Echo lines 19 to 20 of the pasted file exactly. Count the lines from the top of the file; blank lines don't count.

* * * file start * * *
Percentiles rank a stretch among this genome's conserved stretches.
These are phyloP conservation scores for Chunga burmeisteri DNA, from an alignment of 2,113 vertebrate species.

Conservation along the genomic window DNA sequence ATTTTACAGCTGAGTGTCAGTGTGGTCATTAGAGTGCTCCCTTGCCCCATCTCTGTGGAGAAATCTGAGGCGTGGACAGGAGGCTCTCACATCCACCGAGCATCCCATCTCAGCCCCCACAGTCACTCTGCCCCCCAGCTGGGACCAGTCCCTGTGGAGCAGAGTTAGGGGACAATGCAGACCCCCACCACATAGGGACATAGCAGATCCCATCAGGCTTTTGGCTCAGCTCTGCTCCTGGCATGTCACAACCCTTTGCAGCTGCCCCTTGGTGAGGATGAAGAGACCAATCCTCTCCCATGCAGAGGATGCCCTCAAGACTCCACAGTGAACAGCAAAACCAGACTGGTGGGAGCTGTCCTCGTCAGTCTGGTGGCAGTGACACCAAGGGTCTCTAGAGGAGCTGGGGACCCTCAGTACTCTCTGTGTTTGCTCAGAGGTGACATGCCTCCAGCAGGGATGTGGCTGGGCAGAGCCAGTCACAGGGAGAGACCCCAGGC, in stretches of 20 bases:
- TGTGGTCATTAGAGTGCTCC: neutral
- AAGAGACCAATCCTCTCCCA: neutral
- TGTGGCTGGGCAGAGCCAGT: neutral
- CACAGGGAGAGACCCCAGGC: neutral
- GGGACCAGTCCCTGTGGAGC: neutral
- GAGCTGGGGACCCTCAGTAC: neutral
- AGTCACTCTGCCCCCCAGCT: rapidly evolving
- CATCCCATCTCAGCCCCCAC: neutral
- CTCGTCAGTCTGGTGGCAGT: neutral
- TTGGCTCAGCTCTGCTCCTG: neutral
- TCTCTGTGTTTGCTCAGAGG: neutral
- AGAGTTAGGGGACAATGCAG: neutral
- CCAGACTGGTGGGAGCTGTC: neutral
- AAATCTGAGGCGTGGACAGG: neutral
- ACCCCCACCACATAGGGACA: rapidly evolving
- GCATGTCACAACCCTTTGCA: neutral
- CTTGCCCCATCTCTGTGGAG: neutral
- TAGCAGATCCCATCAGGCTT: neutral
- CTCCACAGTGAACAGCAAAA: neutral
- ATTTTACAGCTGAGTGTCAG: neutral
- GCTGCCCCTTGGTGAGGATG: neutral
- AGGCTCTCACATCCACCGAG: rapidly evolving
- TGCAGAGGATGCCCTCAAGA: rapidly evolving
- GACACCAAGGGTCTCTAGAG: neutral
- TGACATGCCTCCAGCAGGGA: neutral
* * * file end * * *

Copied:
- GCATGTCACAACCCTTTGCA: neutral
- CTTGCCCCATCTCTGTGGAG: neutral